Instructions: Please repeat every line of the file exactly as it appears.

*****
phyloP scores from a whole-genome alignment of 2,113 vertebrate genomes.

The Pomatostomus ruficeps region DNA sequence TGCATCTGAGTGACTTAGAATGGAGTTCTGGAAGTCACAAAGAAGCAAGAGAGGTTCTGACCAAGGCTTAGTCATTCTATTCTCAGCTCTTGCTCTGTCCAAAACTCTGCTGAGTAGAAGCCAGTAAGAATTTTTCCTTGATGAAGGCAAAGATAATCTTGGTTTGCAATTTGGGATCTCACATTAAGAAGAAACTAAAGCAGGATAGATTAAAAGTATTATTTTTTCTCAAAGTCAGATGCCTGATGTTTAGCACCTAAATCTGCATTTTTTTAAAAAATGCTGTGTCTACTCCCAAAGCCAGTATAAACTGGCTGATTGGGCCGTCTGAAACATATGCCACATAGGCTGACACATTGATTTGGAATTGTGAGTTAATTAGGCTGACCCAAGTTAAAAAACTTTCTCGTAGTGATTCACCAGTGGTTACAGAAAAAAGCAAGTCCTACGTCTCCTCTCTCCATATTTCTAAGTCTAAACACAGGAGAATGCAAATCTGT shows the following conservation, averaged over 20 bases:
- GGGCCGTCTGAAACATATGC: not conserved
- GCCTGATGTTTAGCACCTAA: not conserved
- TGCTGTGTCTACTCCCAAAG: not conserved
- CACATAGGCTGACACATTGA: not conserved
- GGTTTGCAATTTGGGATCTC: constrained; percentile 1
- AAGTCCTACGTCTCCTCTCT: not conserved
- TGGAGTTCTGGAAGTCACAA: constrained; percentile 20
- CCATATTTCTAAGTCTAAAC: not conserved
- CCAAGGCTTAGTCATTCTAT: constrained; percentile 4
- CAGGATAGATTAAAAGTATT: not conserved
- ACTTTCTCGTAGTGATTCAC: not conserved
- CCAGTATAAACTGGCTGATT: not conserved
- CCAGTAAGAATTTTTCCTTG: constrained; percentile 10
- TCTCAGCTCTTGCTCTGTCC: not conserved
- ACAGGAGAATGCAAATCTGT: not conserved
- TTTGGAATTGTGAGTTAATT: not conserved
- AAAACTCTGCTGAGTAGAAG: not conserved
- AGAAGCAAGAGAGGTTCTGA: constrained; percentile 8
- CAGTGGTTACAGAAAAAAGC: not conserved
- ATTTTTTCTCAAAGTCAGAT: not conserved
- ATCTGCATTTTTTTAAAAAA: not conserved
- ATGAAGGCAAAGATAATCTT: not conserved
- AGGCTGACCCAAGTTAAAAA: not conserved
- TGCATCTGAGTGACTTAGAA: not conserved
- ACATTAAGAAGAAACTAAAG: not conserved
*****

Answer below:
phyloP scores from a whole-genome alignment of 2,113 vertebrate genomes.

The Pomatostomus ruficeps region DNA sequence TGCATCTGAGTGACTTAGAATGGAGTTCTGGAAGTCACAAAGAAGCAAGAGAGGTTCTGACCAAGGCTTAGTCATTCTATTCTCAGCTCTTGCTCTGTCCAAAACTCTGCTGAGTAGAAGCCAGTAAGAATTTTTCCTTGATGAAGGCAAAGATAATCTTGGTTTGCAATTTGGGATCTCACATTAAGAAGAAACTAAAGCAGGATAGATTAAAAGTATTATTTTTTCTCAAAGTCAGATGCCTGATGTTTAGCACCTAAATCTGCATTTTTTTAAAAAATGCTGTGTCTACTCCCAAAGCCAGTATAAACTGGCTGATTGGGCCGTCTGAAACATATGCCACATAGGCTGACACATTGATTTGGAATTGTGAGTTAATTAGGCTGACCCAAGTTAAAAAACTTTCTCGTAGTGATTCACCAGTGGTTACAGAAAAAAGCAAGTCCTACGTCTCCTCTCTCCATATTTCTAAGTCTAAACACAGGAGAATGCAAATCTGT shows the following conservation, averaged over 20 bases:
- GGGCCGTCTGAAACATATGC: not conserved
- GCCTGATGTTTAGCACCTAA: not conserved
- TGCTGTGTCTACTCCCAAAG: not conserved
- CACATAGGCTGACACATTGA: not conserved
- GGTTTGCAATTTGGGATCTC: constrained; percentile 1
- AAGTCCTACGTCTCCTCTCT: not conserved
- TGGAGTTCTGGAAGTCACAA: constrained; percentile 20
- CCATATTTCTAAGTCTAAAC: not conserved
- CCAAGGCTTAGTCATTCTAT: constrained; percentile 4
- CAGGATAGATTAAAAGTATT: not conserved
- ACTTTCTCGTAGTGATTCAC: not conserved
- CCAGTATAAACTGGCTGATT: not conserved
- CCAGTAAGAATTTTTCCTTG: constrained; percentile 10
- TCTCAGCTCTTGCTCTGTCC: not conserved
- ACAGGAGAATGCAAATCTGT: not conserved
- TTTGGAATTGTGAGTTAATT: not conserved
- AAAACTCTGCTGAGTAGAAG: not conserved
- AGAAGCAAGAGAGGTTCTGA: constrained; percentile 8
- CAGTGGTTACAGAAAAAAGC: not conserved
- ATTTTTTCTCAAAGTCAGAT: not conserved
- ATCTGCATTTTTTTAAAAAA: not conserved
- ATGAAGGCAAAGATAATCTT: not conserved
- AGGCTGACCCAAGTTAAAAA: not conserved
- TGCATCTGAGTGACTTAGAA: not conserved
- ACATTAAGAAGAAACTAAAG: not conserved